*** The custom activity is availabe for download here: http://cid-ee034c9f620cd58d.office.live.com/browse.aspx/BlogSamples?uc=1 ***
Often when creating different types of release builds (e.g. where you build something that should be installed or consumed by other applications) there is a need to check in the results of the build back
to source control. A common build type for us at Inmeta is Library Builds, which we use for common libraries that are shared among several applications. We have created a special build process template
for this scenario that handles versioning, copying of the resulting binaries to a pre-defined folder, optionally merges the assemblies using ILMerge, and finally checking that binaries back to TFS as part of the build.
When it comes to communicating with TFS source control during a build, I find that the most flexible appraoch is to wrap the command line tool tf.exe. This tool has all the functionality you need, and if you choose
to implement custom activities for the same functionality you would need to expose a lot of functionality that is very simple to call using tf.exe. There are two major drawbacks of this approach however:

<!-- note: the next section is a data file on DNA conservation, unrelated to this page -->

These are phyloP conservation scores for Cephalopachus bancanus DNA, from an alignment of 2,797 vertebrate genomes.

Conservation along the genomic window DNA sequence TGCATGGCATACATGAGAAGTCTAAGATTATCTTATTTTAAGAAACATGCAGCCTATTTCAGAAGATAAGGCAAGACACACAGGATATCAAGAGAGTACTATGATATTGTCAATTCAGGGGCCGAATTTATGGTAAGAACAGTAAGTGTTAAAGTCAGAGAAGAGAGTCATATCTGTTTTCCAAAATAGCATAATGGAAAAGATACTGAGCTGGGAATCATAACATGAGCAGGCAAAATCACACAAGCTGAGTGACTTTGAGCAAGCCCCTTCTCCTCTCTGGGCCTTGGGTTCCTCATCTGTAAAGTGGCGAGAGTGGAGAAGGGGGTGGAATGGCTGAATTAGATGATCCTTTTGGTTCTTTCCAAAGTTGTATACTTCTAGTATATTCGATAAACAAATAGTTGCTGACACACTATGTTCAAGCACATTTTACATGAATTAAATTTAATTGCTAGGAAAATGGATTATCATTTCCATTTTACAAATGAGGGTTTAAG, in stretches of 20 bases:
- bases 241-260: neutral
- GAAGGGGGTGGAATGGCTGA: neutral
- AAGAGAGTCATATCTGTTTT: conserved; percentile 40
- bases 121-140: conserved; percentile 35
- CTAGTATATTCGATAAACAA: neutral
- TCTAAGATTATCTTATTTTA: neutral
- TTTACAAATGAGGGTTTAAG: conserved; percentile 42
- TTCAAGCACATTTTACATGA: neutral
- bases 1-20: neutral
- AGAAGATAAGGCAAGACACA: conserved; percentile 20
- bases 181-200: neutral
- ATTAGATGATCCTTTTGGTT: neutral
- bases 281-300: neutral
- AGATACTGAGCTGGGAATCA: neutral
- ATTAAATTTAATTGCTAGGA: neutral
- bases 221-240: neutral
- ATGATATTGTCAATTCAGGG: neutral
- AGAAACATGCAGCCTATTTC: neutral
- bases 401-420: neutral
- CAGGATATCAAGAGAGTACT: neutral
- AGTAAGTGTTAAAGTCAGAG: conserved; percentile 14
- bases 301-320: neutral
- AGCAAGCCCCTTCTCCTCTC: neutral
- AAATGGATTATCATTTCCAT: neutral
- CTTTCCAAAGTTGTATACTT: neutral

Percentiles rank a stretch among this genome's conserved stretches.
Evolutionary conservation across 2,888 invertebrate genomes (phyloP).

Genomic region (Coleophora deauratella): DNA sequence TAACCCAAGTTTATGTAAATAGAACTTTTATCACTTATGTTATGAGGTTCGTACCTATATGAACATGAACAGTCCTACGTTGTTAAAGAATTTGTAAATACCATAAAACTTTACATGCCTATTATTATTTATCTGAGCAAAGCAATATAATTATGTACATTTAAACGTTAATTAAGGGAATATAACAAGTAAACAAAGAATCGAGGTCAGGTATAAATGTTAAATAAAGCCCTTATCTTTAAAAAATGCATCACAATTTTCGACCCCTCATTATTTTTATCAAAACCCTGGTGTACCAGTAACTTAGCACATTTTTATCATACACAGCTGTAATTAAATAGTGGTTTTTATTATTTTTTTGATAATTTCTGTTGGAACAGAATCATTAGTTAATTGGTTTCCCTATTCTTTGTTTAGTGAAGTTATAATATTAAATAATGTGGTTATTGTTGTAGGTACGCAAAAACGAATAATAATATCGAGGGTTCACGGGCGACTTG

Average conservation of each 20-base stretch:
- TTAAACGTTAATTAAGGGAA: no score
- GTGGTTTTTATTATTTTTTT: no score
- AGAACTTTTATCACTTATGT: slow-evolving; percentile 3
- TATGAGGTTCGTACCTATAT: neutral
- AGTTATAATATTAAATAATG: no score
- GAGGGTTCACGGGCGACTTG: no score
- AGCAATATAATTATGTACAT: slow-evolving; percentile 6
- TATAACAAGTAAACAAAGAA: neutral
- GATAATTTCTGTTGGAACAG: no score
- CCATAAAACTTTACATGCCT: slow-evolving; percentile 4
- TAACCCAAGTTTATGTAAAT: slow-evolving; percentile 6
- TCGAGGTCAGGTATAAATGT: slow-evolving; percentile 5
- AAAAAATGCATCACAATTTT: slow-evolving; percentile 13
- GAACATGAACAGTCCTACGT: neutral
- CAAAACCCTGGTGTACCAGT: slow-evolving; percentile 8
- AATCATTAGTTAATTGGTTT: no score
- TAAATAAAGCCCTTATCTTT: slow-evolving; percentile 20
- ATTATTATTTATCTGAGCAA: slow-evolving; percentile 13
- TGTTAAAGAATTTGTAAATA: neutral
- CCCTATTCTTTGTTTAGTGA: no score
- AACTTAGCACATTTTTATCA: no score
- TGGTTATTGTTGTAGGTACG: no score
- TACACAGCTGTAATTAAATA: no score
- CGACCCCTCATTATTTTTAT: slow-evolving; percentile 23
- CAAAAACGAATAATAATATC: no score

- You need tf.exe on the build server, e.g. you must install Team Explorer. Generally it is a very good principle to keep the build server as minimal as possible.
- It is not that easy to invoke command line tools in TFS 2010 Build, it is hard to get the syntax and the paths correct.
If you can live with the first drawback, then we can at least reduce the problems of the other drawback by creating a simple custom activity that wraps some of the nitty gritty details of calling tf.exe.
This is a simple activity, but I have found it useful and hopefully some of you will too.
Here is an example of how it looks when it is used in a build process template:
- The property Command is an enum type which just enumerates all possible commands to tf.exe. This makes it easy to select the correct command and stop you from getting syntax errors.
The enum is available as well in the download packages
- You don’t need to know about how tf.exe is called
- There is an IgnoreError boolean property that will ignore any errors if true (default is false)
- The Arguments property is the argument to the tf.exe command. In this case, the resulting command will be tf.exe checkin *.dll /recursive
- WorkingDirectory is mapped to the InvokeProcess.WorkingDirectory. Generally when performing source control operations using tf.exe, you should point the working directory somewhere inside the workspace.
By doing so, you don’t need to bother about spefcifying workspace or collection URL:s.
The custom activity itself is pretty simple, it just wraps the call to InvokeProcess, with the standard output/error logging and error checking:
This activity is very simple, and can definitely be exended. Let me know if you find it useful and if you have any suggestions for improvements.